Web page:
First of all, this is a huge bonus for someone who travels a lot: you get a free tablet without bringing any extra devices. And it's not just any tablet - it's an actual, uhm, "computer" - with VSCode, terminal, SSH and all - and with an i7 quad core CPU inside it (since most of the laptop's computing power sits in the screen, not the base). You can write code behind your desk, then detach the screen and read a book or watch Netflix before falling asleep.
By the way the tablet is also super lightweight - which is something most reviewers don't mention for some reason. Actually, the whole machine is 15% lighter than my 15" MBP, which was a pleasant surprise.
Believe it or not the tablet mode is so good, I came back to MS Store to buy the pen next day. A Microsoft hater like me! And the whole "pen" experience came out surprisingly good. Even though the thing is a little overpriced and should come included with the device if you ask me.
But that wasn't the biggest surprise. After a while I found myself using the touch screen a lot when in laptop mode. What seemed like a completely useless toy at first, turned out very natural, I find myself scrolling, zooming, resizing and drag-n-dropping shit all the time.
(It really is the MPB's touch bar that seems like the definition of a "useless toy" to me...)
I know. "Windows". Meh. But just like PC laptops are not the crappy plastic junk from the old days, Windows has gotten better too. You probably havent' touched Windows for years, right? Just like most of my tech friends, who just don't understand how far Windows 10 has come. At everything: from touch pad gestures to the "Hello face" authentication (pretty similar to iOS'es "Face ID" unlock). Now imagine it all being finally coupled with "native" Microsoft hardware - at last! No more driver headaches, no more "rolling back that nVidia thing cause it conflicts with that other thing". Even the laptop's firmware comes via Windows Update now, just like Apple's, I know ;-)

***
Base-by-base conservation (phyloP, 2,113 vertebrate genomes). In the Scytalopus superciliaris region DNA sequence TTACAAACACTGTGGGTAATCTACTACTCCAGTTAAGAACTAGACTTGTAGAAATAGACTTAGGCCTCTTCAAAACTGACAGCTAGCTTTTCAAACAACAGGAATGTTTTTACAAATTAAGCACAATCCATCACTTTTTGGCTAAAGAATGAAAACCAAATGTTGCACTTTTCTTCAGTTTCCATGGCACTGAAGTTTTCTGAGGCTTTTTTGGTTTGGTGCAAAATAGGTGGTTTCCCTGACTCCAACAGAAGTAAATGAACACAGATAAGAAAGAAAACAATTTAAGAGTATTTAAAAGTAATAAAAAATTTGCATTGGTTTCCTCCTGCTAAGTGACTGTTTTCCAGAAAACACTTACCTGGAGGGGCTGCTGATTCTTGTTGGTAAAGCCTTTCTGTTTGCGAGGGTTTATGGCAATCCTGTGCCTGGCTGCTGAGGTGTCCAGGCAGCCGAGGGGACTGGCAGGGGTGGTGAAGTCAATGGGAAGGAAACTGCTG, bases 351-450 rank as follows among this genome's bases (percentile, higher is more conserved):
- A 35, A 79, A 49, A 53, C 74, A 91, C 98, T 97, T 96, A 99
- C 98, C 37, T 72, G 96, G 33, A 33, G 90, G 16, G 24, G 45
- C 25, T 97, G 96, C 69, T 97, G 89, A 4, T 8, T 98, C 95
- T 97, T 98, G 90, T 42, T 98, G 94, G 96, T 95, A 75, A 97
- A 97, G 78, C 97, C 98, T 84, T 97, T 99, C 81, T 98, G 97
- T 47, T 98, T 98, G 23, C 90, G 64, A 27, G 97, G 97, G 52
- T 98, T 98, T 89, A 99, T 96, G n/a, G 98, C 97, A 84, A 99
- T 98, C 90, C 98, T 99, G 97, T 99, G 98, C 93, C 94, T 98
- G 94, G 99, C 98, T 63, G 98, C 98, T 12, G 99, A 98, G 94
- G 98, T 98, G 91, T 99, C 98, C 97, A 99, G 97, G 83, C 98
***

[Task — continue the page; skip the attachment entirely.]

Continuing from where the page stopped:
If you're coming from MacOS/Linux though, here are the two hints that'll make you life much easier under Windows:
- Install "Chocolatey" which is a package manager. Yes, Windows finally has a proper(ish) package manager. No more "download, run installer, click 'next-next-next', rinse, repeat". The syntax is pretty similar to "apt-get" and you can basically install everything you need via the command line. VSCode (or Sublime), git, Node, Python, your favorite browser, OpenVPN client, you name it.
- Install Ubuntu from the "Store" app. It's a fully featured "linux subsystem" running inside Windows that lets you, say, set up a Ruby on Rails environment. Or Python/Django. Or Node. Or whatever.
It will feel awkward at first, since some of the tools you use (like VSCode) run natively on Windows, while other run inside the linux terminal, but once you get used to accessing your windows-files via "/mnt/c/" from linux (which is how Ubuntu mounts your "C:" drive) - it gets easier from there.
Usually posts like this end with an Amazon affiliate "buy here" link. Not this time. I really spent two years researching and test driving MacBooks, Razer Blades, ThinkPads, Dells and whatnot.
Microsoft Surface Book 2 is beyond great. Several years ago if you told me Microsoft would build a machine that is way ahead of the rest of the industry (including Apple), I'd laugh in your face. But they somehow managed to build a serious, powerful, work-oriented and elegantly designed notebook for professionals, that's equally good for "heavy" tasks, like debugging code, training an ML model, rendering a video, playing a modern game - and taking quick notes at a conference, sketching a mockup with the "pen" or watching "Silicon Valley" on a plane.
There are dozens of little nice things and nuances I haven't even mentioned, but they add up to complete the whole experience. Like the magnetic charging port (MagSafe-inspired, I know), two "traditional" USB ports and USB-C, the "reverse screen" mode, the toggleable "FN" key, the built-in Mail/Calendar apps, hand-writing recognition, long battery life, an extra USB charging port on the power adapter etc. etc.
The only downside I can currently think of - and it's a bit of stretch - is the extremely low "iFixit" score for this machine. As a computer nerd, I would love the ability to open it up easily and, say, upgrade memory to 32 GB or replace thermal paste on the CPU, but that's just me being picky I guess. We'll see how it goes in a few years.
Other than that it's a perfect machine for my development work, travel and gaming. There's no way I'm going back to a MacBook any time soon.